Last week, we learned that White House chief of staff John Kelly had “downgraded” the access of White House officials still operating on interim clearances, including Jared Kushner.
According to reporting, these officials will be limited to information classified at the “secret” level and restricted from accessing information classified at the much higher TS/SCI (top secret/sensitive compartmented information) level.
Explanations for the unusually high number of interim clearances this far into the administration might range from the benign—process delays or breakdowns—to the truly alarming—individuals deemed unfit to access classified information may have been continuing to do so under the cloak of interim clearances. The chances that Kelly’s latest move will actually lay to rest concerns about this state of affairs depend both on what lies beneath these interim clearances and also on Kelly’s ability to enforce his new edict. Based just on what we already know, full congressional inquiry may be warranted to determine which of the above scenarios the White House has been operating under these past 13-plus months and whether the White House has taken genuine remedial steps in the wake of the public revelations.
Background investigations and security clearances in the White House are a tangled affair. So it’s useful to take a step back to walk through the process as it typically works (and as it worked in the Obama White House, where I was an associate counsel).
Ordinarily, background investigations on White House staff members are conducted by the FBI. The result of an FBI background investigation is a report known as a BI (for “background investigation”), which serves as both a vetting tool for the White House and the basis for the adjudication—granting or denial—of a security clearance.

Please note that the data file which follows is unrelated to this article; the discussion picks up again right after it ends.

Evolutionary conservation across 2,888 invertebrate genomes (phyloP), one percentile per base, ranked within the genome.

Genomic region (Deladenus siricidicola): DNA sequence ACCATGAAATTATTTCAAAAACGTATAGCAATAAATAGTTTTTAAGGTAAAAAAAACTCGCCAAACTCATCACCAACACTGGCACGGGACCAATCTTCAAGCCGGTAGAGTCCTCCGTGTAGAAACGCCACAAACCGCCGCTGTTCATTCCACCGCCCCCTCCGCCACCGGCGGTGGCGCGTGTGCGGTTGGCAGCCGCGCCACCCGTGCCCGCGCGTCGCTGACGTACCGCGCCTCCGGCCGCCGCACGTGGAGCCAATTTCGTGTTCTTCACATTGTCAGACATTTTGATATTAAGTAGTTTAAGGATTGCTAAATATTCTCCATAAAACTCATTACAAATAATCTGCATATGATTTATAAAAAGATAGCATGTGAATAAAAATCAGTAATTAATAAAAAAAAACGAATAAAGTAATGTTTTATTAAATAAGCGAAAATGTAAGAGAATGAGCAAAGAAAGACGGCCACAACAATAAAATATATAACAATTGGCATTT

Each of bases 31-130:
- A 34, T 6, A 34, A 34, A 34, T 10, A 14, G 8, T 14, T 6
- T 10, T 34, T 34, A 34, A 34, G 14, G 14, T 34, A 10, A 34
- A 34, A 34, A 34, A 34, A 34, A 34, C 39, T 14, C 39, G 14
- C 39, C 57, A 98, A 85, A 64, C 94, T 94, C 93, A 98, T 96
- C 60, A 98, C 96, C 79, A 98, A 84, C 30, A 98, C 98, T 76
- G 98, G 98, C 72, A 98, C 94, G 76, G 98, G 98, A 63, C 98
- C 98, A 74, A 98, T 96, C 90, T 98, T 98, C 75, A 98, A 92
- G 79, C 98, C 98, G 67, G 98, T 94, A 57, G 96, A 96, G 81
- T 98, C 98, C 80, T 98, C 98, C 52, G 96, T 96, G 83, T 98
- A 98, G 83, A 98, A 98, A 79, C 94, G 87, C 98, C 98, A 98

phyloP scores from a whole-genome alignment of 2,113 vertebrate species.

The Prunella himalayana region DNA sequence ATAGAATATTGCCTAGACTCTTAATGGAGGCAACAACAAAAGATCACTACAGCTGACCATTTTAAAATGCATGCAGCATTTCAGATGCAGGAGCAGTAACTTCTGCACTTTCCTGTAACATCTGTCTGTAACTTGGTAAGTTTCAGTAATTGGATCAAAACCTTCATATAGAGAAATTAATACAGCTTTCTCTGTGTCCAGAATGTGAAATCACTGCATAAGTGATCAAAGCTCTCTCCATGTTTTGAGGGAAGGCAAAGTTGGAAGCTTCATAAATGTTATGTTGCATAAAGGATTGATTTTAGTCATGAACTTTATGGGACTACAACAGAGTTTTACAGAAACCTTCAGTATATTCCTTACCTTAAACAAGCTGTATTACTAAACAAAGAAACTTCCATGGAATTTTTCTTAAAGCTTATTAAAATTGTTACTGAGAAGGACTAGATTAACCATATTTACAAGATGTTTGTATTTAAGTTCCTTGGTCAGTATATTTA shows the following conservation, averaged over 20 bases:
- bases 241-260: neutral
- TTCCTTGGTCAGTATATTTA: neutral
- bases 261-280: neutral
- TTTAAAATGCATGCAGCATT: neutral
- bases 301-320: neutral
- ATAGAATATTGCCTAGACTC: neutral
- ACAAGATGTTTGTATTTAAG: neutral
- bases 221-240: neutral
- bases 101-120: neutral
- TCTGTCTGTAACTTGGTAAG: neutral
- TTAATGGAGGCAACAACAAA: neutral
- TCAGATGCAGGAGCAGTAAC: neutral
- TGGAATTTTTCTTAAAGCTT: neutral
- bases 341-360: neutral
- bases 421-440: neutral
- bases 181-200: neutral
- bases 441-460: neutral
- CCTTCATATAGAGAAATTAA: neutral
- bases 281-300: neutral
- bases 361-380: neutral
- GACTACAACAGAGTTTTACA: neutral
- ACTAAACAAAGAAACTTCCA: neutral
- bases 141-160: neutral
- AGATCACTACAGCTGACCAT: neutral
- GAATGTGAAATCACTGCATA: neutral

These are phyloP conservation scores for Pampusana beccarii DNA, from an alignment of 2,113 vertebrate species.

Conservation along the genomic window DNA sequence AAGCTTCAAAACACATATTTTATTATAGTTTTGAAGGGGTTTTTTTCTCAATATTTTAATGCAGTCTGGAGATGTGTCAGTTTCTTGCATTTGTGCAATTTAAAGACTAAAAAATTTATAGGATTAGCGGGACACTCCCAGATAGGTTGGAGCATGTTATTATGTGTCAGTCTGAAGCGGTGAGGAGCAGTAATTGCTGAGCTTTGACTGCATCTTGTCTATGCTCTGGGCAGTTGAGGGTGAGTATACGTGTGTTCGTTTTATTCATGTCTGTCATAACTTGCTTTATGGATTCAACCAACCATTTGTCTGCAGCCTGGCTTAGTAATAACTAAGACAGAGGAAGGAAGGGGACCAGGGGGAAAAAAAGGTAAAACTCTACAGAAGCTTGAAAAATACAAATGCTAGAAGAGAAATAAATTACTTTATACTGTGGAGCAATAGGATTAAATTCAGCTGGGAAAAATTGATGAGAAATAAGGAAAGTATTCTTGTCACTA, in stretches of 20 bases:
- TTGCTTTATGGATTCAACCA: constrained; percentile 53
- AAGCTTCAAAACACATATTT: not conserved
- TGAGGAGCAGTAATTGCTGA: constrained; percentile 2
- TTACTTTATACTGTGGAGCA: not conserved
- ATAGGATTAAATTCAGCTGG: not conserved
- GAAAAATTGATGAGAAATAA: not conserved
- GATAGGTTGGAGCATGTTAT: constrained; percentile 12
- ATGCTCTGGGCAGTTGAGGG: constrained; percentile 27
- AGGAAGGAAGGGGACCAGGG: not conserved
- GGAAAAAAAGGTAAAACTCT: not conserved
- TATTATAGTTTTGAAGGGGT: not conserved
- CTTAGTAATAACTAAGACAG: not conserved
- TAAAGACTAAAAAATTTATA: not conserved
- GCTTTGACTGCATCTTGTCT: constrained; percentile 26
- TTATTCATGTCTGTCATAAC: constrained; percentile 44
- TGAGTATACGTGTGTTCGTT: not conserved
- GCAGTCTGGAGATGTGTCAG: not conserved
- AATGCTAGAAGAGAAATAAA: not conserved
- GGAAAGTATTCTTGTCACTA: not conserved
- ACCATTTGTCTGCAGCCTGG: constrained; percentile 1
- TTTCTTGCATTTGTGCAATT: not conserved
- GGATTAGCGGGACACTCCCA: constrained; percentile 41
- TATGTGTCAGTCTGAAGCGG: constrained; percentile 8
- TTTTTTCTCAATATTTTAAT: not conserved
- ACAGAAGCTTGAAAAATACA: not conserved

In general the FBI makes no decisions about White House employment or security clearances. It collects facts and provides its report to the White House. The White House counsel’s office, in consultation with entities like the chief of staff’s office, decides whether anything “derogatory” that appears in a background investigation could embarrass the president or otherwise render the individual unfit for White House service. The White House personnel security office separately determines, based in part on the BI report, whether an individual who needs a security clearance—which includes virtually all high-level White House staffers—is eligible for one. (This is the ordinary process—the president can also directly grant security clearances. The White House has given no indication that the president has been doing that here, though there’s no way to know for sure.)
Lots of people start with interim clearances, and these are an important tool, particularly around a change in administrations. Full background investigations and security clearance adjudications can take a long time, and it’s critical that the president’s advisers have access to the information they need to provide good counsel right from the start of a new administration. This is actually true even before an election—under the law, both major-party candidates can submit the names of their transition team members who will need security clearances, so that the process can get underway early.